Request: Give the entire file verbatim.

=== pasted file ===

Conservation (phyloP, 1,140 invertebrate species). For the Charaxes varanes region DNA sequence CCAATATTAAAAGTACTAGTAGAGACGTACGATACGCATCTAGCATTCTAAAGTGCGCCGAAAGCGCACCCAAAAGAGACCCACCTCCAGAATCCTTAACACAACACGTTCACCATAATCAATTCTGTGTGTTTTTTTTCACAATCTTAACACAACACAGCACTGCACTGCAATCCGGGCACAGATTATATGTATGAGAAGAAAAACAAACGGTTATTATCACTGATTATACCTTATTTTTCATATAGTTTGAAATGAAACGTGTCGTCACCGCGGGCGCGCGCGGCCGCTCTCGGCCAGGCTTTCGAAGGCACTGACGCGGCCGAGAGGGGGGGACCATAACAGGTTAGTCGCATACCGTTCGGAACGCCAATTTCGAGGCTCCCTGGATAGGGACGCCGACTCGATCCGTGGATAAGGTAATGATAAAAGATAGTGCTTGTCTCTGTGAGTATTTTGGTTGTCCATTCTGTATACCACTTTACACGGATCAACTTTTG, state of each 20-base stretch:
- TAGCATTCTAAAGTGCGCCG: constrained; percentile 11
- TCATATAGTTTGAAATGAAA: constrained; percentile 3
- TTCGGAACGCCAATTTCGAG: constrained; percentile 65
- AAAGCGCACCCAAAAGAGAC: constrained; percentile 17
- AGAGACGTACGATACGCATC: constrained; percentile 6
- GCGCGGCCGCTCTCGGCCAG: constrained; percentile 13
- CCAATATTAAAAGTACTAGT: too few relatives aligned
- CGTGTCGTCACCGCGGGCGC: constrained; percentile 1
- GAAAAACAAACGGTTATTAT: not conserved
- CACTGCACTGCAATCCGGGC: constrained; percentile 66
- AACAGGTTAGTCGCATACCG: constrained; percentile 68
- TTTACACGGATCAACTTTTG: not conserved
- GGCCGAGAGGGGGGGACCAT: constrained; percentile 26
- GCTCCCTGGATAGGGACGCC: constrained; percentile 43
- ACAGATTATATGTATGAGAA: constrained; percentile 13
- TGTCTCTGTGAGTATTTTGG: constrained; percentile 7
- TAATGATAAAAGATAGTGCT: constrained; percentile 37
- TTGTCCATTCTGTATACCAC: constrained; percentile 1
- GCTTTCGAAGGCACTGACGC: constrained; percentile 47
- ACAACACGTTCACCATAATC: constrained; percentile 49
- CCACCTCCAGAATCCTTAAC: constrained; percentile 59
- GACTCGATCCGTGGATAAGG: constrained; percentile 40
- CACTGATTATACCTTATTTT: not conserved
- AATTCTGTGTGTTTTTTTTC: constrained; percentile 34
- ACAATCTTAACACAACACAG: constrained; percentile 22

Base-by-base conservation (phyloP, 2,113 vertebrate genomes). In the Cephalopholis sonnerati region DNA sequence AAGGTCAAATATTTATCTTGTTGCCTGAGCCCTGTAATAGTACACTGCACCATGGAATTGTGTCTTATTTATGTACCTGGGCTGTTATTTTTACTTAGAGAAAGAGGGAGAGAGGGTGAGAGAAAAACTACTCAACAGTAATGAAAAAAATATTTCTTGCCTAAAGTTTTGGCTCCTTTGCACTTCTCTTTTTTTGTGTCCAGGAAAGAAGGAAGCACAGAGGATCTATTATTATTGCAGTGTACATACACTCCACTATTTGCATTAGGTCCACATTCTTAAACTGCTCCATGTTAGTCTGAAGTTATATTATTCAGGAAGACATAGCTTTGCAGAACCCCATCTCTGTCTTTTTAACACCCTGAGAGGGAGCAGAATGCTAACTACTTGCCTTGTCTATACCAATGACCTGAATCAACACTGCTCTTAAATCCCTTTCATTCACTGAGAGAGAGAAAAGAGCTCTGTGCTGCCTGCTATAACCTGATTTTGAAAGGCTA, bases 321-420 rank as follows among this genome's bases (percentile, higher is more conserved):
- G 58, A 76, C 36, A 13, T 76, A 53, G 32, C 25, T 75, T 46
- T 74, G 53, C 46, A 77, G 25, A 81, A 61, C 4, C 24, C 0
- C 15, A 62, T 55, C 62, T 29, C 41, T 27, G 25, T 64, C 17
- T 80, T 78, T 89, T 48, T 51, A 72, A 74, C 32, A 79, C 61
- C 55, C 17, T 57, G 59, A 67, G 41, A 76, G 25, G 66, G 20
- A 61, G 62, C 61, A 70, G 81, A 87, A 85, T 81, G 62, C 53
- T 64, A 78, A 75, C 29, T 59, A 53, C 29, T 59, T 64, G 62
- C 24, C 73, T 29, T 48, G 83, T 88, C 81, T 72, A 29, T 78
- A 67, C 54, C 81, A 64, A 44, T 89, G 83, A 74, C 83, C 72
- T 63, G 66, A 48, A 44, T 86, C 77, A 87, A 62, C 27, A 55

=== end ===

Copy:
Conservation (phyloP, 1,140 invertebrate species). For the Charaxes varanes region DNA sequence CCAATATTAAAAGTACTAGTAGAGACGTACGATACGCATCTAGCATTCTAAAGTGCGCCGAAAGCGCACCCAAAAGAGACCCACCTCCAGAATCCTTAACACAACACGTTCACCATAATCAATTCTGTGTGTTTTTTTTCACAATCTTAACACAACACAGCACTGCACTGCAATCCGGGCACAGATTATATGTATGAGAAGAAAAACAAACGGTTATTATCACTGATTATACCTTATTTTTCATATAGTTTGAAATGAAACGTGTCGTCACCGCGGGCGCGCGCGGCCGCTCTCGGCCAGGCTTTCGAAGGCACTGACGCGGCCGAGAGGGGGGGACCATAACAGGTTAGTCGCATACCGTTCGGAACGCCAATTTCGAGGCTCCCTGGATAGGGACGCCGACTCGATCCGTGGATAAGGTAATGATAAAAGATAGTGCTTGTCTCTGTGAGTATTTTGGTTGTCCATTCTGTATACCACTTTACACGGATCAACTTTTG, state of each 20-base stretch:
- TAGCATTCTAAAGTGCGCCG: constrained; percentile 11
- TCATATAGTTTGAAATGAAA: constrained; percentile 3
- TTCGGAACGCCAATTTCGAG: constrained; percentile 65
- AAAGCGCACCCAAAAGAGAC: constrained; percentile 17
- AGAGACGTACGATACGCATC: constrained; percentile 6
- GCGCGGCCGCTCTCGGCCAG: constrained; percentile 13
- CCAATATTAAAAGTACTAGT: too few relatives aligned
- CGTGTCGTCACCGCGGGCGC: constrained; percentile 1
- GAAAAACAAACGGTTATTAT: not conserved
- CACTGCACTGCAATCCGGGC: constrained; percentile 66
- AACAGGTTAGTCGCATACCG: constrained; percentile 68
- TTTACACGGATCAACTTTTG: not conserved
- GGCCGAGAGGGGGGGACCAT: constrained; percentile 26
- GCTCCCTGGATAGGGACGCC: constrained; percentile 43
- ACAGATTATATGTATGAGAA: constrained; percentile 13
- TGTCTCTGTGAGTATTTTGG: constrained; percentile 7
- TAATGATAAAAGATAGTGCT: constrained; percentile 37
- TTGTCCATTCTGTATACCAC: constrained; percentile 1
- GCTTTCGAAGGCACTGACGC: constrained; percentile 47
- ACAACACGTTCACCATAATC: constrained; percentile 49
- CCACCTCCAGAATCCTTAAC: constrained; percentile 59
- GACTCGATCCGTGGATAAGG: constrained; percentile 40
- CACTGATTATACCTTATTTT: not conserved
- AATTCTGTGTGTTTTTTTTC: constrained; percentile 34
- ACAATCTTAACACAACACAG: constrained; percentile 22

Base-by-base conservation (phyloP, 2,113 vertebrate genomes). In the Cephalopholis sonnerati region DNA sequence AAGGTCAAATATTTATCTTGTTGCCTGAGCCCTGTAATAGTACACTGCACCATGGAATTGTGTCTTATTTATGTACCTGGGCTGTTATTTTTACTTAGAGAAAGAGGGAGAGAGGGTGAGAGAAAAACTACTCAACAGTAATGAAAAAAATATTTCTTGCCTAAAGTTTTGGCTCCTTTGCACTTCTCTTTTTTTGTGTCCAGGAAAGAAGGAAGCACAGAGGATCTATTATTATTGCAGTGTACATACACTCCACTATTTGCATTAGGTCCACATTCTTAAACTGCTCCATGTTAGTCTGAAGTTATATTATTCAGGAAGACATAGCTTTGCAGAACCCCATCTCTGTCTTTTTAACACCCTGAGAGGGAGCAGAATGCTAACTACTTGCCTTGTCTATACCAATGACCTGAATCAACACTGCTCTTAAATCCCTTTCATTCACTGAGAGAGAGAAAAGAGCTCTGTGCTGCCTGCTATAACCTGATTTTGAAAGGCTA, bases 321-420 rank as follows among this genome's bases (percentile, higher is more conserved):
- G 58, A 76, C 36, A 13, T 76, A 53, G 32, C 25, T 75, T 46
- T 74, G 53, C 46, A 77, G 25, A 81, A 61, C 4, C 24, C 0
- C 15, A 62, T 55, C 62, T 29, C 41, T 27, G 25, T 64, C 17
- T 80, T 78, T 89, T 48, T 51, A 72, A 74, C 32, A 79, C 61
- C 55, C 17, T 57, G 59, A 67, G 41, A 76, G 25, G 66, G 20
- A 61, G 62, C 61, A 70, G 81, A 87, A 85, T 81, G 62, C 53
- T 64, A 78, A 75, C 29, T 59, A 53, C 29, T 59, T 64, G 62
- C 24, C 73, T 29, T 48, G 83, T 88, C 81, T 72, A 29, T 78
- A 67, C 54, C 81, A 64, A 44, T 89, G 83, A 74, C 83, C 72
- T 63, G 66, A 48, A 44, T 86, C 77, A 87, A 62, C 27, A 55